A lot of people deserve some level of blame for the Toronto Maple Leafs’ slow start, but after a 4-0 loss to the Pittsburgh Penguins on Saturday night – the team’s sixth straight loss – a lot of that blame became very focused on the goaltending.
That might not be entirely fair, considering the Leafs offered nothing in the way of goal support for their netminders, but here we are. Toronto will need to start weighing their options in goal and ask themselves three questions… Do we need to upgrade? At what cost? And to what end?
Bernier and Reimer
Simply put, they haven’t been good; there’s just no way to sugarcoat it. Bernier carries a .899 SV%, which ranks 30th amongst NHL goaltenders who have appeared in at least four games (that threshold set to try and weed out the backups). James Reimer sits at a .876 SV% and ranks 37th.
It is a bit odd though that, as a pair, Bernier and Reimer seem to fall apart during special teams situations. Toronto’s combined save percentage at even strength is .919, sitting 21st in the league – that’s not exactly good, but it’s not the absolute worst either. On the penalty kill, though, that save rate falls to .812 (27th in the NHL). On the powerplay… get this… a league-worst .714 SV%.
To put that into perspective, 13 teams in the league currently have a perfect save percentage while on the powerplay. Only Arizona and New Jersey have given up more shorthanded goals (four each, to Toronto’s two) and they still have a better save percentage in those situations.
Those numbers are bad, but that might also have something to do with the team in front of Bernier and Reimer. The Leafs aren’t a very skilled group and have been overwhelmed by a number of very good teams – two losses to Montreal, two more to Pittsburgh, one to the New York Rangers and another to Detroit. Toronto’s other losses against lesser opponents were either one goal games (4-3 against Arizona) or came in the shootout (losses to Ottawa and Buffalo).
So What Do You Do?
The Leafs might be kicking the tires on goaltending help, but it might be too early in the season to make a move. And before Toronto makes any moves, they need to ask themselves why they’re doing it?
Nobody ever expected much out of the Leafs this season, their front office included. Sure, Mike Babcock may want to his team to try and win every game, but I’m sure he knew just how difficult that would be as well. Toronto is in a transition year, and wins aren’t as important as teaching the younger of its roster players good habits to carry forward. You shouldn’t lose sleep if P.A. Parenteau doesn’t make any giant leaps forward this year, but you should be concerned that Morgan Rielly still develops as a player.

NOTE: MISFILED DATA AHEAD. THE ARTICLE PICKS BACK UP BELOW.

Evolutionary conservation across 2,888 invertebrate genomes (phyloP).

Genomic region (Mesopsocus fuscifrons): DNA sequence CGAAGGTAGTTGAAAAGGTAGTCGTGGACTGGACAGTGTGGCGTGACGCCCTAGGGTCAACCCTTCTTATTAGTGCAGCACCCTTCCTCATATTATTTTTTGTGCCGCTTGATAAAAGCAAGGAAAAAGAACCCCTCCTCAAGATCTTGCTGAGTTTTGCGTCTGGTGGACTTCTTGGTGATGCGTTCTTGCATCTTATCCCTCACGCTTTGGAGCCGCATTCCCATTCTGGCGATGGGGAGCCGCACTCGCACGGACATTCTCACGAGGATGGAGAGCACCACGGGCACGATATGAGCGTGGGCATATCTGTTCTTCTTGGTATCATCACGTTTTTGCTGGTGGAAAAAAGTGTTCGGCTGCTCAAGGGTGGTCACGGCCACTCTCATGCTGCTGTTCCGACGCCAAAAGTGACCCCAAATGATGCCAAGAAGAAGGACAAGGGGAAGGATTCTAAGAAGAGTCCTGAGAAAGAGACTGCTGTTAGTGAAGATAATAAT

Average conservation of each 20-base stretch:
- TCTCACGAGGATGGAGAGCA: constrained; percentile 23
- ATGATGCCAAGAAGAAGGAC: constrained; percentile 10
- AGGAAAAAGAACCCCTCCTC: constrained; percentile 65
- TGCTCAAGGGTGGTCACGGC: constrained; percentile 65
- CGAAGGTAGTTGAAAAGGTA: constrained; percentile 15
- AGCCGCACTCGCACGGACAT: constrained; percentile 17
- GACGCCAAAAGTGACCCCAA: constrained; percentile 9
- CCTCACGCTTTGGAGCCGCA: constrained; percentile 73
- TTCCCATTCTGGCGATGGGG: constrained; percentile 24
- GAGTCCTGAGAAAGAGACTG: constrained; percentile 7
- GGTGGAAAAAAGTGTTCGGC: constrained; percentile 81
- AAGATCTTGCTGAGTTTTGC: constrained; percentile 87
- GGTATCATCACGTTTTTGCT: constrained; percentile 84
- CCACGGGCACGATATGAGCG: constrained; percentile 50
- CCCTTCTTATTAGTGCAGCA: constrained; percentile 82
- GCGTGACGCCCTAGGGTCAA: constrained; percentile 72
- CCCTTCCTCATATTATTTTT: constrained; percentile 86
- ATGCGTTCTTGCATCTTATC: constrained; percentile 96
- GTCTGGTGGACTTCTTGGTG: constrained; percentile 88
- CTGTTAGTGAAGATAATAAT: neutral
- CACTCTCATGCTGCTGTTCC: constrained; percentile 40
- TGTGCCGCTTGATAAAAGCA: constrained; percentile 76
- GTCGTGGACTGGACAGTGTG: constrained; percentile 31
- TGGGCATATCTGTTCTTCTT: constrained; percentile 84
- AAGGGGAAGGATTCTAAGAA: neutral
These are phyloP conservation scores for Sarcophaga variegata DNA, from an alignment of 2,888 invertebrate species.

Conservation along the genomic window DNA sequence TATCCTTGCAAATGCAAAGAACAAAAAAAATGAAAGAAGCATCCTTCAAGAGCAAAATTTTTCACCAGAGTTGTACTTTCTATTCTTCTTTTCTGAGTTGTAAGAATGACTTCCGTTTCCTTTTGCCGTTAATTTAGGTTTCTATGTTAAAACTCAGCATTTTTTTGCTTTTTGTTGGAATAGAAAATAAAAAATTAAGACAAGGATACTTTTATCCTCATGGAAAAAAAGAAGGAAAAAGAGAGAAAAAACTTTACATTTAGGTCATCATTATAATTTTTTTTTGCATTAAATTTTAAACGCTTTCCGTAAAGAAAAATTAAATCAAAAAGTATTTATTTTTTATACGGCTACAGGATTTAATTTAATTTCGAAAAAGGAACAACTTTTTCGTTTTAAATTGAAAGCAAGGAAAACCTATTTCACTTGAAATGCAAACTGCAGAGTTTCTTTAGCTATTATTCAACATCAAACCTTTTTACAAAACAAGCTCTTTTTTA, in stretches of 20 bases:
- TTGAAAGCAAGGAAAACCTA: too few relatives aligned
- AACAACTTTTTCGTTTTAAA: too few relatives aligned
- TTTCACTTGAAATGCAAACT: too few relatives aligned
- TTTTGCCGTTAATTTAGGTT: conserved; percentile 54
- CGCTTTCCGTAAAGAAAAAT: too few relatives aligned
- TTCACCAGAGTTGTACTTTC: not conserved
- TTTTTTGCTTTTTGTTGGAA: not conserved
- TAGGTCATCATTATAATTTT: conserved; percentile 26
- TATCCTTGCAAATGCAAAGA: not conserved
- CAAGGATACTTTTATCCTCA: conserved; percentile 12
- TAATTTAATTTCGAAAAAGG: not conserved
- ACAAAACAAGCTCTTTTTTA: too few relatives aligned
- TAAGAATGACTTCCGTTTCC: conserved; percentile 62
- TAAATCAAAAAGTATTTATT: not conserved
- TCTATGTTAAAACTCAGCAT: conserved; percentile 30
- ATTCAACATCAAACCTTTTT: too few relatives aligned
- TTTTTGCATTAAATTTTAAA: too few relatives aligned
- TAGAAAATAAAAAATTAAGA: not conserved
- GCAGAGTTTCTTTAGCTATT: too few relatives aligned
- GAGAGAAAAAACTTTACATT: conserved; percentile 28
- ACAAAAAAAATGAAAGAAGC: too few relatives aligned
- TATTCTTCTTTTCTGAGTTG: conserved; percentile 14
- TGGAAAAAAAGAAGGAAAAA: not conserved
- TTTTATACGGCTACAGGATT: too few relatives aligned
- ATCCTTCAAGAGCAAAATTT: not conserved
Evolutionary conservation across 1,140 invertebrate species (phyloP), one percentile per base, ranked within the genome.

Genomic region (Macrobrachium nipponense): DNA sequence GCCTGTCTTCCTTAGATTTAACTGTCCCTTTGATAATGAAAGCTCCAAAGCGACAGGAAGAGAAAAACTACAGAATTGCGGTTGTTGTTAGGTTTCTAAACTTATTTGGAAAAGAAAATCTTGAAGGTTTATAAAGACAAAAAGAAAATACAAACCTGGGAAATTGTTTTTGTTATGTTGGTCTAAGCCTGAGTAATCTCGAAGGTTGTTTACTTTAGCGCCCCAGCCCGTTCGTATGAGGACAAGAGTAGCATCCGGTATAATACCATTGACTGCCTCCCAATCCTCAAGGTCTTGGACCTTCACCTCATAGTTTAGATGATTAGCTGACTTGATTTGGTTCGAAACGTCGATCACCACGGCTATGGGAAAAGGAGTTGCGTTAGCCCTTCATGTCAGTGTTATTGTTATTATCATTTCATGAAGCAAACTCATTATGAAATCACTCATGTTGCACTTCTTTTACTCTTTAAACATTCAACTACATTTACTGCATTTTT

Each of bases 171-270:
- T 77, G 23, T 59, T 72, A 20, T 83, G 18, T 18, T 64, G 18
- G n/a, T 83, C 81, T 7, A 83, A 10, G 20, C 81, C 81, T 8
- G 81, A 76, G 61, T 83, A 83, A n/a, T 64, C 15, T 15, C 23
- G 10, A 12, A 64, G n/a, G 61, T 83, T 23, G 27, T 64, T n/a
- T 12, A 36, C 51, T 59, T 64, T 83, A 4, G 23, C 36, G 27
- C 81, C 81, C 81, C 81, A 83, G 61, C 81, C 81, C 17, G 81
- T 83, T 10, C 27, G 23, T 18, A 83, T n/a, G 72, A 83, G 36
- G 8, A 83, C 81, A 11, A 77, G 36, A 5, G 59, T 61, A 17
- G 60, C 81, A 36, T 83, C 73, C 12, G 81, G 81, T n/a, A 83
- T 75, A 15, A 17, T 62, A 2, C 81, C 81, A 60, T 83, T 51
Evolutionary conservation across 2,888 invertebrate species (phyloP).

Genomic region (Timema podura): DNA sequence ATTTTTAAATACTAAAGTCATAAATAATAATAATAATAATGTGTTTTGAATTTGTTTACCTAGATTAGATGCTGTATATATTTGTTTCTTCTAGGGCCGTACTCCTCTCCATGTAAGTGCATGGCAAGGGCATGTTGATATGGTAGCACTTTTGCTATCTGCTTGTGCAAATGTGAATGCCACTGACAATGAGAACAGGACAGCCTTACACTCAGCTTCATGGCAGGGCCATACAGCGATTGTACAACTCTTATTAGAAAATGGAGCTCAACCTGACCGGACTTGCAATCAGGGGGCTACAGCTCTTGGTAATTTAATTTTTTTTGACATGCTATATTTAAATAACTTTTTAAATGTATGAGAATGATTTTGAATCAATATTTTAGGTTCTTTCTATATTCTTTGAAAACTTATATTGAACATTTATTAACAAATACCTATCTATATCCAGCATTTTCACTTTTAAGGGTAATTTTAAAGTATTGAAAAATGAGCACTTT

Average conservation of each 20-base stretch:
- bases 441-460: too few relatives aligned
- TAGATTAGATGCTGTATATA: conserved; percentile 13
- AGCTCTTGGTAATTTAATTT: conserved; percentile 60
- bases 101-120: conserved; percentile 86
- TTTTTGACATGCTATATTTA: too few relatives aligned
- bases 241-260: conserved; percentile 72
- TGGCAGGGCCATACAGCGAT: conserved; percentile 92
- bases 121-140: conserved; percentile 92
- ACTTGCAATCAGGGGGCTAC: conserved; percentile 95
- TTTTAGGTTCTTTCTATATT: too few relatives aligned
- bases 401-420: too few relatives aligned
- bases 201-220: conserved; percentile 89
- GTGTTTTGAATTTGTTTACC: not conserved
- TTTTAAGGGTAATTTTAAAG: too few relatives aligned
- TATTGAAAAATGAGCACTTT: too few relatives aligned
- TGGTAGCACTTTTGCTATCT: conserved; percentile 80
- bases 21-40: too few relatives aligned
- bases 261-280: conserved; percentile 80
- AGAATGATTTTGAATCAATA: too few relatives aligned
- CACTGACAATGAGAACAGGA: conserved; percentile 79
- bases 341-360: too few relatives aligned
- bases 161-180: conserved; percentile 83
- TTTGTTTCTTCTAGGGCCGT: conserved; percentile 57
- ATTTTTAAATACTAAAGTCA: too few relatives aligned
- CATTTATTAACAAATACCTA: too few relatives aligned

So if that’s the goal, why do you need good goaltending? It’s not fun to lose, but it isn’t likely or necessary to win this year either – and it’s certainly not necessary to make a drastic change just ten games into the season. The best thing Toronto could do is continue working with a Bernier/Reimer tandem and hope they both turn around their slow starts, and not waste assets on a patchwork solution. It’s not unrealistic to believe that the goaltending can improve, not to the point of being great, but to at least respectable.
After all, both Bernier and Reimer shouldn’t sit this far below not only the league average, but also their own career averages, for the entire season. This is the worst we’ve seen out of Bernier since he first debuted in 2007 – should we really believe that he can’t crawl closer to his career average .915 SV%? The same applies to Reimer, who’s far, far off his career average of .912 SV%.
If Not, Make it Count…
If Toronto did decide to try and solve their goaltending situation, though, they may as well go big. They would need to skip over that ugly “bring in a veteran to calm things down” phase and focus immediately on bringing in a young goaltender who can grow with the team as it (hopefully) improves over the next several years.
Do you call up the Anaheim Ducks, desperately looking to turn things around themselves, and offer up NHL-calibre talent in some sort of deal that brings John Gibson to Toronto? Or maybe you approach the Winnipeg Jets and try to pry Connor Hellebuyck away from them? Do the Tampa Bay Lightning want to try and put themselves over the top and use Andrei Vasilevskiy to do it? None of them would guarantee immediate improvement, but any of them should help stabilize the crease for many years to come.
These are all very unlikely scenarios, but it would take that kind of unconventional, big impact deal to convince me to make a move now. Unless you can replace Bernier and/or Reimer with an emerging star talent, it’s best to let the Leafs try and work through this.